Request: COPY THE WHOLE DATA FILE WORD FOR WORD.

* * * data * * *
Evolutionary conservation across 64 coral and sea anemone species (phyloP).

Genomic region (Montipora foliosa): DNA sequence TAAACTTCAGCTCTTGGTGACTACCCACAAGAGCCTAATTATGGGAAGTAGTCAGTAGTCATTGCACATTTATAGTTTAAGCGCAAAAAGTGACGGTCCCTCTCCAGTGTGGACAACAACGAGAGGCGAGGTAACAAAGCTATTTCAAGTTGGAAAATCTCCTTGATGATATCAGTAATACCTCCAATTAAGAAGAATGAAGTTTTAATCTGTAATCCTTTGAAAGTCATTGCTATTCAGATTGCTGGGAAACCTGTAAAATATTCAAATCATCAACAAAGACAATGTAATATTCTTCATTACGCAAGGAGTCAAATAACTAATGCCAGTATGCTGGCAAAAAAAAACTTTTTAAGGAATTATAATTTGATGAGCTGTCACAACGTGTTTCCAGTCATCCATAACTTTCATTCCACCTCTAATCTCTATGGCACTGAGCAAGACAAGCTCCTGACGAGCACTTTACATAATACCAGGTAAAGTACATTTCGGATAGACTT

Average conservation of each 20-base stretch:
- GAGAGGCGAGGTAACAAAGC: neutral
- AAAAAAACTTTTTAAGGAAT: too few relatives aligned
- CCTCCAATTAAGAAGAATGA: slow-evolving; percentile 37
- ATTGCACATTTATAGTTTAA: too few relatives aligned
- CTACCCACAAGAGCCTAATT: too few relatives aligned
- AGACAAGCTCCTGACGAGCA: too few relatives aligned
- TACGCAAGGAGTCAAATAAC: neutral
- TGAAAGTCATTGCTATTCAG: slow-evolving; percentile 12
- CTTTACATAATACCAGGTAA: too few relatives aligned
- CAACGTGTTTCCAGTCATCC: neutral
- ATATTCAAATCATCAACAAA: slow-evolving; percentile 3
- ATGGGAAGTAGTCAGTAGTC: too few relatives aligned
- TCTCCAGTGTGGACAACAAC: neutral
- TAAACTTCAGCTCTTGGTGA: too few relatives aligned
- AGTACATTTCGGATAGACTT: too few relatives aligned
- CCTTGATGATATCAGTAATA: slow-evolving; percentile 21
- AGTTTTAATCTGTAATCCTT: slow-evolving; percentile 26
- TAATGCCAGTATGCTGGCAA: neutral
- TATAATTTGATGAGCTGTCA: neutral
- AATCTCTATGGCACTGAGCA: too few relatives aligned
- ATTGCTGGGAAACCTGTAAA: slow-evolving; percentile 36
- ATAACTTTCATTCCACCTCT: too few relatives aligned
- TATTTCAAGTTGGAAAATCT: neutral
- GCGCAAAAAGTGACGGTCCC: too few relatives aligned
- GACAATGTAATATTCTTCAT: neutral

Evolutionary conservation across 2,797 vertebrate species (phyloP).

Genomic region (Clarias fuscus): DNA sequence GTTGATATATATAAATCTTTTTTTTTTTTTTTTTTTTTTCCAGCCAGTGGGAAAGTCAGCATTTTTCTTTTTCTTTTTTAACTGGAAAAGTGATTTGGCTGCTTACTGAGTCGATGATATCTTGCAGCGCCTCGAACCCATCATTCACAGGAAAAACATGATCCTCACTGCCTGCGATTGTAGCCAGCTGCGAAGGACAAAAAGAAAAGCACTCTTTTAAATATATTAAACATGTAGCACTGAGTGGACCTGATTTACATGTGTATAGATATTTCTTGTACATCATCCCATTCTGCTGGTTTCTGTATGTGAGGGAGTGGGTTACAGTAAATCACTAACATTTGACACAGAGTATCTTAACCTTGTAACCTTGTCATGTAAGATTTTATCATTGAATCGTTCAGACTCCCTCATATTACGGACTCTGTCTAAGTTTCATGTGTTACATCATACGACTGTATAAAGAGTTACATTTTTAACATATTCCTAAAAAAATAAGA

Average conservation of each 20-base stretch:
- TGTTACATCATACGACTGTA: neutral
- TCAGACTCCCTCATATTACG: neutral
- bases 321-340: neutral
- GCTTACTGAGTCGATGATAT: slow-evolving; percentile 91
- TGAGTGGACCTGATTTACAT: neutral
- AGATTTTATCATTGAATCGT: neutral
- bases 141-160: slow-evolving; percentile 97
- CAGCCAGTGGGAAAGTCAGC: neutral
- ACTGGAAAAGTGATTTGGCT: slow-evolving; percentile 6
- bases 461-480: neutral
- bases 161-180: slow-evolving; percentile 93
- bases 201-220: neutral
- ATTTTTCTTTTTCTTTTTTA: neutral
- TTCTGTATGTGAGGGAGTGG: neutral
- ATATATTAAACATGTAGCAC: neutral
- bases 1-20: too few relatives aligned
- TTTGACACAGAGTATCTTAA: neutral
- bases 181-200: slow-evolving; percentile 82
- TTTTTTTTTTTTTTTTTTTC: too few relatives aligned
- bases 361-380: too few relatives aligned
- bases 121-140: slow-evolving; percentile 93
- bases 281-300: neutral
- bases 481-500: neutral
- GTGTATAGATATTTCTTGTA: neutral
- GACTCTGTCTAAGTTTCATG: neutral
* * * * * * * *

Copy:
Evolutionary conservation across 64 coral and sea anemone species (phyloP).

Genomic region (Montipora foliosa): DNA sequence TAAACTTCAGCTCTTGGTGACTACCCACAAGAGCCTAATTATGGGAAGTAGTCAGTAGTCATTGCACATTTATAGTTTAAGCGCAAAAAGTGACGGTCCCTCTCCAGTGTGGACAACAACGAGAGGCGAGGTAACAAAGCTATTTCAAGTTGGAAAATCTCCTTGATGATATCAGTAATACCTCCAATTAAGAAGAATGAAGTTTTAATCTGTAATCCTTTGAAAGTCATTGCTATTCAGATTGCTGGGAAACCTGTAAAATATTCAAATCATCAACAAAGACAATGTAATATTCTTCATTACGCAAGGAGTCAAATAACTAATGCCAGTATGCTGGCAAAAAAAAACTTTTTAAGGAATTATAATTTGATGAGCTGTCACAACGTGTTTCCAGTCATCCATAACTTTCATTCCACCTCTAATCTCTATGGCACTGAGCAAGACAAGCTCCTGACGAGCACTTTACATAATACCAGGTAAAGTACATTTCGGATAGACTT

Average conservation of each 20-base stretch:
- GAGAGGCGAGGTAACAAAGC: neutral
- AAAAAAACTTTTTAAGGAAT: too few relatives aligned
- CCTCCAATTAAGAAGAATGA: slow-evolving; percentile 37
- ATTGCACATTTATAGTTTAA: too few relatives aligned
- CTACCCACAAGAGCCTAATT: too few relatives aligned
- AGACAAGCTCCTGACGAGCA: too few relatives aligned
- TACGCAAGGAGTCAAATAAC: neutral
- TGAAAGTCATTGCTATTCAG: slow-evolving; percentile 12
- CTTTACATAATACCAGGTAA: too few relatives aligned
- CAACGTGTTTCCAGTCATCC: neutral
- ATATTCAAATCATCAACAAA: slow-evolving; percentile 3
- ATGGGAAGTAGTCAGTAGTC: too few relatives aligned
- TCTCCAGTGTGGACAACAAC: neutral
- TAAACTTCAGCTCTTGGTGA: too few relatives aligned
- AGTACATTTCGGATAGACTT: too few relatives aligned
- CCTTGATGATATCAGTAATA: slow-evolving; percentile 21
- AGTTTTAATCTGTAATCCTT: slow-evolving; percentile 26
- TAATGCCAGTATGCTGGCAA: neutral
- TATAATTTGATGAGCTGTCA: neutral
- AATCTCTATGGCACTGAGCA: too few relatives aligned
- ATTGCTGGGAAACCTGTAAA: slow-evolving; percentile 36
- ATAACTTTCATTCCACCTCT: too few relatives aligned
- TATTTCAAGTTGGAAAATCT: neutral
- GCGCAAAAAGTGACGGTCCC: too few relatives aligned
- GACAATGTAATATTCTTCAT: neutral

Evolutionary conservation across 2,797 vertebrate species (phyloP).

Genomic region (Clarias fuscus): DNA sequence GTTGATATATATAAATCTTTTTTTTTTTTTTTTTTTTTTCCAGCCAGTGGGAAAGTCAGCATTTTTCTTTTTCTTTTTTAACTGGAAAAGTGATTTGGCTGCTTACTGAGTCGATGATATCTTGCAGCGCCTCGAACCCATCATTCACAGGAAAAACATGATCCTCACTGCCTGCGATTGTAGCCAGCTGCGAAGGACAAAAAGAAAAGCACTCTTTTAAATATATTAAACATGTAGCACTGAGTGGACCTGATTTACATGTGTATAGATATTTCTTGTACATCATCCCATTCTGCTGGTTTCTGTATGTGAGGGAGTGGGTTACAGTAAATCACTAACATTTGACACAGAGTATCTTAACCTTGTAACCTTGTCATGTAAGATTTTATCATTGAATCGTTCAGACTCCCTCATATTACGGACTCTGTCTAAGTTTCATGTGTTACATCATACGACTGTATAAAGAGTTACATTTTTAACATATTCCTAAAAAAATAAGA

Average conservation of each 20-base stretch:
- TGTTACATCATACGACTGTA: neutral
- TCAGACTCCCTCATATTACG: neutral
- bases 321-340: neutral
- GCTTACTGAGTCGATGATAT: slow-evolving; percentile 91
- TGAGTGGACCTGATTTACAT: neutral
- AGATTTTATCATTGAATCGT: neutral
- bases 141-160: slow-evolving; percentile 97
- CAGCCAGTGGGAAAGTCAGC: neutral
- ACTGGAAAAGTGATTTGGCT: slow-evolving; percentile 6
- bases 461-480: neutral
- bases 161-180: slow-evolving; percentile 93
- bases 201-220: neutral
- ATTTTTCTTTTTCTTTTTTA: neutral
- TTCTGTATGTGAGGGAGTGG: neutral
- ATATATTAAACATGTAGCAC: neutral
- bases 1-20: too few relatives aligned
- TTTGACACAGAGTATCTTAA: neutral
- bases 181-200: slow-evolving; percentile 82
- TTTTTTTTTTTTTTTTTTTC: too few relatives aligned
- bases 361-380: too few relatives aligned
- bases 121-140: slow-evolving; percentile 93
- bases 281-300: neutral
- bases 481-500: neutral
- GTGTATAGATATTTCTTGTA: neutral
- GACTCTGTCTAAGTTTCATG: neutral